archiving, digital vs. film

Started Oct 3, 2003 | Discussions thread
slipe Senior Member • Posts: 1,885
Me too

I worry a lot more about the negatives and slides I haven’t backed up to digital a lot more than I do about the long term viability of my CDRs. I have 6 year old CDRs recorded on ElCheapo Cyanine based CDs that still work fine – even sitting in the hot sun in my car and boat changers. I use archival CDs for my images and check the error rate even if they are completely readable. Burners are so cheap I have two exactly the same and always burn two at once. They get stored in different places. They claim 100 years for the archival CDRs and I agree that estimate might be optimistic. But based on my experience with short lasting dye types I don’t think 25 years is an excessive estimation if you store archival quality CDRs in the dark.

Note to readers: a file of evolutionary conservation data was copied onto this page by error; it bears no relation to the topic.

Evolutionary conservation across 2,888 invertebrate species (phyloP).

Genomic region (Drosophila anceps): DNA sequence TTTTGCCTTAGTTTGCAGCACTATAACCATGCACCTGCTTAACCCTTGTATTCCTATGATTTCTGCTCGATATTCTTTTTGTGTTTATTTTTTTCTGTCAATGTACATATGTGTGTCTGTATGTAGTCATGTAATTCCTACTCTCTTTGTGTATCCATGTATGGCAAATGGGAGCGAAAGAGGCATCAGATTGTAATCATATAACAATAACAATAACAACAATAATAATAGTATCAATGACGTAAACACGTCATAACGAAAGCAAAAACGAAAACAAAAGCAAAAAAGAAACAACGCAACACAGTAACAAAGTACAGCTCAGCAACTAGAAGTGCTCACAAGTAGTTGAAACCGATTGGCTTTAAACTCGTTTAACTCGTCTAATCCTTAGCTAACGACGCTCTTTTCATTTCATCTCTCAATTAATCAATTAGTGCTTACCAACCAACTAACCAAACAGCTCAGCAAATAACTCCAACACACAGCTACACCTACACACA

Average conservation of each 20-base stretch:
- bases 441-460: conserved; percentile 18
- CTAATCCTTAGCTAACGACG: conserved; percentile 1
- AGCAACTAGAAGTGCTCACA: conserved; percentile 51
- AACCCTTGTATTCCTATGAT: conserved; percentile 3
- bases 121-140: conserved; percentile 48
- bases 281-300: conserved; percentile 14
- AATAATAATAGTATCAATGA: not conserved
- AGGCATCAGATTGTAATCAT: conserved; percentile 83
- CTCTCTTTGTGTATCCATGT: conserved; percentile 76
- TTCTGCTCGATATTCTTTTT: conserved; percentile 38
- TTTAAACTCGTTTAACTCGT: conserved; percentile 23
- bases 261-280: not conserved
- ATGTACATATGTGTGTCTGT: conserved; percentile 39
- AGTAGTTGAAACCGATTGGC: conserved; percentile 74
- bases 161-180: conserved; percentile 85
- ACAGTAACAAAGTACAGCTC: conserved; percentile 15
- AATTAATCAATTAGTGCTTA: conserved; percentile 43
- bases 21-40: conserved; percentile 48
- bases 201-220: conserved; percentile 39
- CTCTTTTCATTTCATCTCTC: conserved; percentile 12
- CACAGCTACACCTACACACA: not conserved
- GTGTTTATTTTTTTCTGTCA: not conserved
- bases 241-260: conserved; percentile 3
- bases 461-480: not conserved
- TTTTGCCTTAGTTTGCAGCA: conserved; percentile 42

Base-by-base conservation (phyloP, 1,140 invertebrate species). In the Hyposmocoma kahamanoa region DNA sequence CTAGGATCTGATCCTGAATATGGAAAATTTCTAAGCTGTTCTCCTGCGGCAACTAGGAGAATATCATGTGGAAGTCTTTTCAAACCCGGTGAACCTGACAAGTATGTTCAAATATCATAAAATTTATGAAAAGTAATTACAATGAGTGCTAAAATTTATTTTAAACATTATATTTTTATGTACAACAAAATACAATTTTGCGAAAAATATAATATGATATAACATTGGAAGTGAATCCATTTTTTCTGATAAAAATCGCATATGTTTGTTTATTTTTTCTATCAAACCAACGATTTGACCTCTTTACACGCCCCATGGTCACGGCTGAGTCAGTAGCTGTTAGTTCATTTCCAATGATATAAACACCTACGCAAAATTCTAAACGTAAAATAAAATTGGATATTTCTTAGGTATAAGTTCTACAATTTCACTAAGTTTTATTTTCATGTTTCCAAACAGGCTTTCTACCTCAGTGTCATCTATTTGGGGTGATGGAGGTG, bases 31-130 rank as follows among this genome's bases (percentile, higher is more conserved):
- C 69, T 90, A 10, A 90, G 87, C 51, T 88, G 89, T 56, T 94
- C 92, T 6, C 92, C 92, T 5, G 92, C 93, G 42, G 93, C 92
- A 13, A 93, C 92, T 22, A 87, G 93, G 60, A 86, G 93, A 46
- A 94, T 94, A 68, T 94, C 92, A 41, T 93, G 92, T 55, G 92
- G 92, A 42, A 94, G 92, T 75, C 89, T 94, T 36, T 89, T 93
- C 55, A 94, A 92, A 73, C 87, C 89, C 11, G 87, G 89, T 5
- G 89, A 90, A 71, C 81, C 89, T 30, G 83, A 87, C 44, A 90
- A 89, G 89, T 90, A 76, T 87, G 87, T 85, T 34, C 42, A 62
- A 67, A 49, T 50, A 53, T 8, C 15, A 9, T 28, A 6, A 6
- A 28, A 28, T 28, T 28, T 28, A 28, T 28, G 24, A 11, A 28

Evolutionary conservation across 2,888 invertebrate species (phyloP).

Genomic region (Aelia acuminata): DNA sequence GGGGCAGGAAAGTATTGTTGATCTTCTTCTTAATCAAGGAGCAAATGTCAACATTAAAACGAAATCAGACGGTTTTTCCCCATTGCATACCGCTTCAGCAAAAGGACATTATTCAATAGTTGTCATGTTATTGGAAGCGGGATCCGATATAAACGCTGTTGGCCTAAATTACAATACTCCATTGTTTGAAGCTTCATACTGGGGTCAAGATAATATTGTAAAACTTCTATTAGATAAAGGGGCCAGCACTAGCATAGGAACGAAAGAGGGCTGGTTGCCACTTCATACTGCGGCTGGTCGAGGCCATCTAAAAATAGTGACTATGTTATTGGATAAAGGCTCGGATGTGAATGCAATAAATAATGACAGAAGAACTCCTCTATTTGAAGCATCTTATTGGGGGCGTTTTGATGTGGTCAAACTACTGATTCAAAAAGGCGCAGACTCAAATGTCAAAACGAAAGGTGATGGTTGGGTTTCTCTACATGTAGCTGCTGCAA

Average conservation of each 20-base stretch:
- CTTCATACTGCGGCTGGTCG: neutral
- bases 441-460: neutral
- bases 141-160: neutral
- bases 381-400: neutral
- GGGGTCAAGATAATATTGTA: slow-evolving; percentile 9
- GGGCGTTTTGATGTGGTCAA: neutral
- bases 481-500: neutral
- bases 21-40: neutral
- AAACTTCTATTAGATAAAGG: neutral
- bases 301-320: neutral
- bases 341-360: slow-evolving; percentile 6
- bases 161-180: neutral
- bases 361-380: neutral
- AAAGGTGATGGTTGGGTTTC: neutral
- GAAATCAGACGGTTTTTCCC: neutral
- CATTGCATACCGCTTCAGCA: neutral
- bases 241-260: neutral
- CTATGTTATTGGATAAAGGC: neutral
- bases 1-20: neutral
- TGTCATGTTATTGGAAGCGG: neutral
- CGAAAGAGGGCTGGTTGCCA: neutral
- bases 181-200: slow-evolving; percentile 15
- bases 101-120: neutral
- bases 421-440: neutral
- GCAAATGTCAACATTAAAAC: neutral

There is also the point that the digital recording is 100% accurate where transferring to film involves some quality loss. There is more quality loss when you transfer the film back to digital in the future. And IMO you would have to be deaf, dumb and blind to trust your images to one instance of vulnerable film where multiple digital backup is practical. So there is considerably more expense and time involved in going to and from film considering the redundancy required.

The cataloging is also more difficult as has been mentioned. I think a program like IMatch will keep thumbnails and keep track of images transferred to film, but most organizing programs won’t. But it is a lot harder to manually log each film strip so you can relate it to an organization program. And if you don’t trust digital you will lose the tracking ability anyway.

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